Report: Downtown Cleveland office market withstood 2020

Insurer FM Global is the latest to move its offices downtown

At the start of the new year, downtown Cleveland looks to re-
bound from a languid 2020 in which tens of thousands of em-
ployees worked from home. In 2021, many workers will return
to the office to at least collaborate on projects (Michael Collier).
CLICK IMAGES TO ENLARGE THEM

In its latest Skyline Report, real estate services firm Jones Lang LaSalle (JLL) said downtown Cleveland’s office market is far healthier than some had feared. Its report had some interesting data to share, showing that downtown is quietly waiting for the all-clear from pandemic-related restrictions to resume its renaissance.

The report also suggests that downtown Cleveland is in need of more Trophy Class or Class A multi-tenant office space either by renovating older buildings or, more likely, building new ones. With Ohio’s passage of the Transformational Mixed Use Development tax credit program, developers may soon have the resources to add high-end, competitive office spaces downtown.

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JLL reported that, even with some employees working remotely, “the purpose of the office will transform from a place to complete routine tasks into an environment that encourages collaboration, innovation, and social interaction.”

Sherwin Williams (SHW) continues to press ahead with development of its 1-million-square-foot, single-tenant global headquarters in downtown Cleveland. A groundbreaking by the end of this year is reportedly the goal. SHW has signaled no plans to scale back the size of its project in any way.

“Driven by our continued need to serve our customers at the highest level and retain and attract top talent, we intend to build a next-generation headquarters in downtown Cleveland that ignites creativity, collaboration and industry-leading innovation,” said SHW Chairman & CEO John Morikis in a written statement.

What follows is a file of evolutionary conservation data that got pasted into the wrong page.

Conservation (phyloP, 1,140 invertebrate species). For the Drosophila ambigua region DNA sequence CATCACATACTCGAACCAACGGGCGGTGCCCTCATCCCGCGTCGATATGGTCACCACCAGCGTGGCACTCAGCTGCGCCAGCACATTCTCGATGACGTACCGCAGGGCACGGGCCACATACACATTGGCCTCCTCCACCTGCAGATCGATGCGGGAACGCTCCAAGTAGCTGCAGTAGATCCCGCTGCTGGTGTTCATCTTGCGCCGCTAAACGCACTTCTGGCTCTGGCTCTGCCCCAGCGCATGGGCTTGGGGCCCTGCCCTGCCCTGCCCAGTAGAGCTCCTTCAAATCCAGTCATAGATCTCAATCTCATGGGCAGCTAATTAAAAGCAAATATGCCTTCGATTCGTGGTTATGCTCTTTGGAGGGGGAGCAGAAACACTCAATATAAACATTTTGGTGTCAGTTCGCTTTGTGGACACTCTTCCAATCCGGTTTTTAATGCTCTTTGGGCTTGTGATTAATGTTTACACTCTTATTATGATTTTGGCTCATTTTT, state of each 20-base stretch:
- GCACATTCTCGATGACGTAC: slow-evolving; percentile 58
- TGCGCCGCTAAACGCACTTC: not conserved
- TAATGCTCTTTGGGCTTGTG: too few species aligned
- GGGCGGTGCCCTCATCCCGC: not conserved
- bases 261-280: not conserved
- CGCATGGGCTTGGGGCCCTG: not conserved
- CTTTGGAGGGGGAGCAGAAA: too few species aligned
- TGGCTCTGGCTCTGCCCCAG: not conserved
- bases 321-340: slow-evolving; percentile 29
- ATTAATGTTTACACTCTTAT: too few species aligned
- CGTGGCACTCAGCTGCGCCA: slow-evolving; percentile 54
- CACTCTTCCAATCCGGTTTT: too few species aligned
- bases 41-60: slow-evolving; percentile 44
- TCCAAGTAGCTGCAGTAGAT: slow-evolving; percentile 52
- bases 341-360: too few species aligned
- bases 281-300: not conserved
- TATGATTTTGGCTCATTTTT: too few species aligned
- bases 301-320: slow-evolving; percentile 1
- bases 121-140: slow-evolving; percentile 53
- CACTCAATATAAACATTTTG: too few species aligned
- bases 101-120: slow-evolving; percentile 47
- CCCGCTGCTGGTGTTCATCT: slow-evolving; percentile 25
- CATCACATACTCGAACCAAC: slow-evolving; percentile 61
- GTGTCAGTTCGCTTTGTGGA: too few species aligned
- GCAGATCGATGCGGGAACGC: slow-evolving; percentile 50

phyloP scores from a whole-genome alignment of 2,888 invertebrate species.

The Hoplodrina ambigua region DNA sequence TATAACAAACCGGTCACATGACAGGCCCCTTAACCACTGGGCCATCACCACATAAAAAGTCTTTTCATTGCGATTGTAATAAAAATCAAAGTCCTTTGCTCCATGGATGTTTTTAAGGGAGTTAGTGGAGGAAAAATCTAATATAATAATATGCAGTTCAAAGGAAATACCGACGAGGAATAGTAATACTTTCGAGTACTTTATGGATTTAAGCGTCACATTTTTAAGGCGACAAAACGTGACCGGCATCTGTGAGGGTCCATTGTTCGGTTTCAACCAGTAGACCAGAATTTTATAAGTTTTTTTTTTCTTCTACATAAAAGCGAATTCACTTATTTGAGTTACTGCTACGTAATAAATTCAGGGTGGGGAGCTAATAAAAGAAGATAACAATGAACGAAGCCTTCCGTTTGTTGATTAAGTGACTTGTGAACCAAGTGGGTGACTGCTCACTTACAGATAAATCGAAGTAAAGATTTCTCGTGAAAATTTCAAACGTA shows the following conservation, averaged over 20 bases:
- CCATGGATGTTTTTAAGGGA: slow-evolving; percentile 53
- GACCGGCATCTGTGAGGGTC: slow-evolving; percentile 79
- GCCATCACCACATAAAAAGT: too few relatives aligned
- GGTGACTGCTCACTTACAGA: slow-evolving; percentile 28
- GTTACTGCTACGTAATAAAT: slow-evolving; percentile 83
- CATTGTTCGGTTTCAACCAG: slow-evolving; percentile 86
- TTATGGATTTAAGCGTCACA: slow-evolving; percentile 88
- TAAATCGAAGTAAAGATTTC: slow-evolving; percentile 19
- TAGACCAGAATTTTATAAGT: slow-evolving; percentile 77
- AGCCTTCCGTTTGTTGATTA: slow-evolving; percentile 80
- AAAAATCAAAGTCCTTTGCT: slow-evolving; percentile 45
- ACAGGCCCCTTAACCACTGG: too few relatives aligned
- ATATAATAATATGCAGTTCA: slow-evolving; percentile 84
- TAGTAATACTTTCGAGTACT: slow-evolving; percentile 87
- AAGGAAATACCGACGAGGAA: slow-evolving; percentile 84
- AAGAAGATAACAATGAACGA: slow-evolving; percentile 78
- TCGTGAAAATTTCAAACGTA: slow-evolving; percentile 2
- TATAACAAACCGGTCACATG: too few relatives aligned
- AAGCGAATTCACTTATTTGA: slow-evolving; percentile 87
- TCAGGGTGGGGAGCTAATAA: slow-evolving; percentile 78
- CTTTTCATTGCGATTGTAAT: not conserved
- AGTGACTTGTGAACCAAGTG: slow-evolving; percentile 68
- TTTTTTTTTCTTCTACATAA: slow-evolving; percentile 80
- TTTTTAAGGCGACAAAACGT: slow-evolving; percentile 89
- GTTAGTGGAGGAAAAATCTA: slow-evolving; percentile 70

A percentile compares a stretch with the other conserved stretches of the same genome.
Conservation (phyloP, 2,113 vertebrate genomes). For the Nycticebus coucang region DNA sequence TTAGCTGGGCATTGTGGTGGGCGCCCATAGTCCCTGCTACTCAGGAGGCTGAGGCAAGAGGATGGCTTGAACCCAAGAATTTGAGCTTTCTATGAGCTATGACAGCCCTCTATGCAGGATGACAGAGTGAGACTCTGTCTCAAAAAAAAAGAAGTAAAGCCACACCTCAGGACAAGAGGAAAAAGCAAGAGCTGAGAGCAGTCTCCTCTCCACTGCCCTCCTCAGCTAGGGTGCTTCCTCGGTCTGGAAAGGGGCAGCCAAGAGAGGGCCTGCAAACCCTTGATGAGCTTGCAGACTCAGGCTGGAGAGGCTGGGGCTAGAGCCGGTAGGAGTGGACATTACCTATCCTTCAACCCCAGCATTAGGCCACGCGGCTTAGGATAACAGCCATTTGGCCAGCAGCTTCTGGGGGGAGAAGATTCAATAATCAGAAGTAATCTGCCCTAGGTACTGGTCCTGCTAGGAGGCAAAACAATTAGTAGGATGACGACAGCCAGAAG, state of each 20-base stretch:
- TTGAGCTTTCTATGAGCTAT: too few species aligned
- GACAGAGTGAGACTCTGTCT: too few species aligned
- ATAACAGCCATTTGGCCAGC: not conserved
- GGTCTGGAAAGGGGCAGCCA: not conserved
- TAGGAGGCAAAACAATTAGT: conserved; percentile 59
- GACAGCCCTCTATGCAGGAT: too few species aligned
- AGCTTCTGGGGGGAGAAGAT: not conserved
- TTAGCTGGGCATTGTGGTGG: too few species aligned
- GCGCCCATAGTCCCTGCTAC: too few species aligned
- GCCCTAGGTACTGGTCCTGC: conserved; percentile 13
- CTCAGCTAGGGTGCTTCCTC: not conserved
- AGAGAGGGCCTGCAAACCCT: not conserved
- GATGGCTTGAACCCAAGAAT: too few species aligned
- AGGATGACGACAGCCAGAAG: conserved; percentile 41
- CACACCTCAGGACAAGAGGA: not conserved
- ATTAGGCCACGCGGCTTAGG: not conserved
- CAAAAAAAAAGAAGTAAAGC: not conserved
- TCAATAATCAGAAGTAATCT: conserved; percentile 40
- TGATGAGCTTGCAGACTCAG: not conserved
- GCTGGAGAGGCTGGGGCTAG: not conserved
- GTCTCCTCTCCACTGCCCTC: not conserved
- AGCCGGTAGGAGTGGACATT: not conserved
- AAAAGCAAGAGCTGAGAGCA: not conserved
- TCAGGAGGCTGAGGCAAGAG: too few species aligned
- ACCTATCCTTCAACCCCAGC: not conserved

In fact, pre-development activity for SHW’s HQ suggests two skyscrapers just west of Public Square along Superior Avenue. The office tower may rival the height of its Public Square neighbors. However, some are speculating that the second tower may not be an office building but a hotel built atop a parking garage.

Some of the highest-quality, most-expensive office buildings
in downtown Cleveland have the best occupancy rates. Black
floors show leased spaces. Red is vacant. Blue is hotel. Gray
is casino. Orange is a vacant sublease. Light brown is a resi-
dential conversion either existing, underway or planned (JLL).

Increasingly, downtown’s new or existing offices will be built or redesigned to obtain a Healthy Building designation by providing superior standards for air quality, ventilation and natural light. Healthy buildings also help reduce the spread of bacteria and viruses by leveraging touchless technologies in high-traffic areas, JLL said.

Despite some media reports saying downtown buildings will see a significant increase in sublease space due to the economy and remote working, JLL’s research team has not seen this yet.

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“Through the first nine months of the year though, this has not been the case. The amount of sublease space on the market is relatively unchanged from the end of 2019,” JLL’s report said.